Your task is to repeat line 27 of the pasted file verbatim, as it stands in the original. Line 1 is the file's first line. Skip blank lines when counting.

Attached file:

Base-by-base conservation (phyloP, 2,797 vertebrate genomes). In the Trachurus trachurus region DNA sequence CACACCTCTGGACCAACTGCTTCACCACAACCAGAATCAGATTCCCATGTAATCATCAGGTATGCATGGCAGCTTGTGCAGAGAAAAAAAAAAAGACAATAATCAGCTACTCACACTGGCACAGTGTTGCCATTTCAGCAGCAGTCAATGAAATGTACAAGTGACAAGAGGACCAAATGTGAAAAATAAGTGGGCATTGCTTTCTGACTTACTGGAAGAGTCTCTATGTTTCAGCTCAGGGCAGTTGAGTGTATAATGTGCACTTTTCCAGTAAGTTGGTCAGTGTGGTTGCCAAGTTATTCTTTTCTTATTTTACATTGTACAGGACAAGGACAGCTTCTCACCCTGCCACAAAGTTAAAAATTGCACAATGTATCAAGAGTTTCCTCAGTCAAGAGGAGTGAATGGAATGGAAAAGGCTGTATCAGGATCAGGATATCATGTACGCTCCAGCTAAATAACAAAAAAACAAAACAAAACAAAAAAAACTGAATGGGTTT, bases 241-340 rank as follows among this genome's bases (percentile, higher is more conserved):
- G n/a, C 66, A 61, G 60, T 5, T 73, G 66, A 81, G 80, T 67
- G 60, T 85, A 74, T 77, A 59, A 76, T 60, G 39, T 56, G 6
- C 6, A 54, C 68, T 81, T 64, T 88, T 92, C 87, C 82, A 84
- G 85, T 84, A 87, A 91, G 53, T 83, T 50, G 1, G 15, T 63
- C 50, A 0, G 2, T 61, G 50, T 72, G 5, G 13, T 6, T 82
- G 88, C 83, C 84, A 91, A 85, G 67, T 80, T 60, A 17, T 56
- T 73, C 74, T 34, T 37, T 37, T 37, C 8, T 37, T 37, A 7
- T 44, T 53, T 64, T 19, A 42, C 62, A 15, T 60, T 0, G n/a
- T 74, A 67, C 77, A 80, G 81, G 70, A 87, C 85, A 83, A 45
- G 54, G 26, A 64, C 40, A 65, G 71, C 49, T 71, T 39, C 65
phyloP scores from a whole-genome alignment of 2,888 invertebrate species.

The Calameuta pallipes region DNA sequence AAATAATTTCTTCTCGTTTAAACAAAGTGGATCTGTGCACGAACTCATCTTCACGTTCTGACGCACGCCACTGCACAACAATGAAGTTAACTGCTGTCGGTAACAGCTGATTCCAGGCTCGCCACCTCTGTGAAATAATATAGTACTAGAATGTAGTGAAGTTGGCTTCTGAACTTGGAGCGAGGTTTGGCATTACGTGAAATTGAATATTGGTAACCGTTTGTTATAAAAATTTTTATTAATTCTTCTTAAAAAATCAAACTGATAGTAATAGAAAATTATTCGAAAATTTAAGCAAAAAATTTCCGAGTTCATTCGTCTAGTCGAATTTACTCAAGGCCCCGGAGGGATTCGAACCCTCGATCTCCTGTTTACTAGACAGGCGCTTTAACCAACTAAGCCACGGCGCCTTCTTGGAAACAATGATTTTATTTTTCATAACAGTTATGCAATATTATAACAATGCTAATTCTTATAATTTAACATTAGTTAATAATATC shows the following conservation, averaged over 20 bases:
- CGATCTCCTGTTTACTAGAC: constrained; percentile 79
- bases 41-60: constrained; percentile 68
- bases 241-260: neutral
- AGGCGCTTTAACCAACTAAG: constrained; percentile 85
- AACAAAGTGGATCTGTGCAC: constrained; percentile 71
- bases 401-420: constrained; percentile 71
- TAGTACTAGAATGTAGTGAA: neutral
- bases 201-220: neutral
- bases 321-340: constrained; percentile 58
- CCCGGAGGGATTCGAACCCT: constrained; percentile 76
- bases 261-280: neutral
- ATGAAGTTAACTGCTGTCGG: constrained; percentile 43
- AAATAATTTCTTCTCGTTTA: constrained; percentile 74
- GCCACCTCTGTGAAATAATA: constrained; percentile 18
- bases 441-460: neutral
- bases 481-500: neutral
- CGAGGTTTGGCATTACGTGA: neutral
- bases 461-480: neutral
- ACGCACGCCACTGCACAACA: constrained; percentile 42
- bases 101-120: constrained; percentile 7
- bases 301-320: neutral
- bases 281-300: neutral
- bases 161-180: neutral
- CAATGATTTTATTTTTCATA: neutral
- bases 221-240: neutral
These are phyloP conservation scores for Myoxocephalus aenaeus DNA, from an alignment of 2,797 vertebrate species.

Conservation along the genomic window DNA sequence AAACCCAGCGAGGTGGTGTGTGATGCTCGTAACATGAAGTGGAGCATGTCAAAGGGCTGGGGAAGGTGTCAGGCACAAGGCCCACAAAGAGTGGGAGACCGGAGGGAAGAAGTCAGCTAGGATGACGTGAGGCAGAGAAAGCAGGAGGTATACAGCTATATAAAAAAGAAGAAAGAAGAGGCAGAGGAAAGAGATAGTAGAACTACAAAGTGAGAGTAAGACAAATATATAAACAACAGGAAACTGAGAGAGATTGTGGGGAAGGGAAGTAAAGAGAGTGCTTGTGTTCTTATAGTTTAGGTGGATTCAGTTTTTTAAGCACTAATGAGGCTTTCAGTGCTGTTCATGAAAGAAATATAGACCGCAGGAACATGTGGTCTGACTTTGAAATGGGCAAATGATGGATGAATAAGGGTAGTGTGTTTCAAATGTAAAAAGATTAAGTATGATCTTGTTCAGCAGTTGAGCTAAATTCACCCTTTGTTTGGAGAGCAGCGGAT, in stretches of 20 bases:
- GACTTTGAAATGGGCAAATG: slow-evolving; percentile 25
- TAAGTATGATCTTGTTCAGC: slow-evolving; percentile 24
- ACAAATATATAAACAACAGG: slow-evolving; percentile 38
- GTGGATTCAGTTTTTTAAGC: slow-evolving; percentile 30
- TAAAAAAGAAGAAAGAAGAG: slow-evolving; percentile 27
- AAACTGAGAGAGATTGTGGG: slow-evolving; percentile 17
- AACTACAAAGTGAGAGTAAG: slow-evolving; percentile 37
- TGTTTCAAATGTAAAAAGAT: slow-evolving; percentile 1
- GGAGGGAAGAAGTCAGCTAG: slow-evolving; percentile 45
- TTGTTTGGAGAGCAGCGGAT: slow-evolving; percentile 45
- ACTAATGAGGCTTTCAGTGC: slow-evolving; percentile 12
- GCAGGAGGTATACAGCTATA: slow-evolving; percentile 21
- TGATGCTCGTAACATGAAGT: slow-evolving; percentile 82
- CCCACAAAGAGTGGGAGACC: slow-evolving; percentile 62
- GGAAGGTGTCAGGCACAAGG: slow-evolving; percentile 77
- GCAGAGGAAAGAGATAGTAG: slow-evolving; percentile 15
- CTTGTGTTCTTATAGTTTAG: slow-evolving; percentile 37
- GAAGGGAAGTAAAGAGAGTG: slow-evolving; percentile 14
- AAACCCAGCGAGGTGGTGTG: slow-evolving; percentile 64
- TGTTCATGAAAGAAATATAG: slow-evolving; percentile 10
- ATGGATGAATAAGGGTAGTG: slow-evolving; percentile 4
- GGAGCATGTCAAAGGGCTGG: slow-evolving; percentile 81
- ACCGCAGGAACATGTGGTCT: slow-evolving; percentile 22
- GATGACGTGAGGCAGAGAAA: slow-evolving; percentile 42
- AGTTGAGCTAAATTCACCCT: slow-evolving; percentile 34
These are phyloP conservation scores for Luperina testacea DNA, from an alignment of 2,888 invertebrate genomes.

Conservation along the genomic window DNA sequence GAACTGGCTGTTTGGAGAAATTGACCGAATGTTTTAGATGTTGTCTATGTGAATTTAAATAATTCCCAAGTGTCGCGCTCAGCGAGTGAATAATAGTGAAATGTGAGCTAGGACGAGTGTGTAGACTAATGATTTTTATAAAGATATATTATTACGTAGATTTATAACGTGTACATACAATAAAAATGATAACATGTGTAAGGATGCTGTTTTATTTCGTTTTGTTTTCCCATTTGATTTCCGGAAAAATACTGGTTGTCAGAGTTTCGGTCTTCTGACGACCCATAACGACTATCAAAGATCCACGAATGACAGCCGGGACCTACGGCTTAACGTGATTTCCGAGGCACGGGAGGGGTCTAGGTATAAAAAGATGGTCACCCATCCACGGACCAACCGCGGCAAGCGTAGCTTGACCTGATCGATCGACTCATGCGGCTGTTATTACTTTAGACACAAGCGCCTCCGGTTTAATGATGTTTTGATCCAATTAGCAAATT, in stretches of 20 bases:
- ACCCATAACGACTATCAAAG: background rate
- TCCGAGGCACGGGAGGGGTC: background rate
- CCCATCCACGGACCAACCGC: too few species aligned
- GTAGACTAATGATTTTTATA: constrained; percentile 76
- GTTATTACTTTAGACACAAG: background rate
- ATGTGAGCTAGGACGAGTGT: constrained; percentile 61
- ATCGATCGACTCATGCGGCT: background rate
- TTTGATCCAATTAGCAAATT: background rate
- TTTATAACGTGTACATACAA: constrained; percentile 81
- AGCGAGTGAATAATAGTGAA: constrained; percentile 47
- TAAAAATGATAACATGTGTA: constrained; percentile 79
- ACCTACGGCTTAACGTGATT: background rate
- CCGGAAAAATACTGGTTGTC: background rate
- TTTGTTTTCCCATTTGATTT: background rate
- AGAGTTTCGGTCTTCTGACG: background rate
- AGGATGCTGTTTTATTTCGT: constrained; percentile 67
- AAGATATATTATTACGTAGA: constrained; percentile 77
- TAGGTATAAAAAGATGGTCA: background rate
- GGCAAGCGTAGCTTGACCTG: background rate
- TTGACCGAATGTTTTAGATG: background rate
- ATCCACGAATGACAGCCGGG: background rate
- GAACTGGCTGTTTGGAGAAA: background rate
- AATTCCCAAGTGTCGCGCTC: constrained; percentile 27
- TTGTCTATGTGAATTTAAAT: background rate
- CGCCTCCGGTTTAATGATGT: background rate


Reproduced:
- GCCACCTCTGTGAAATAATA: constrained; percentile 18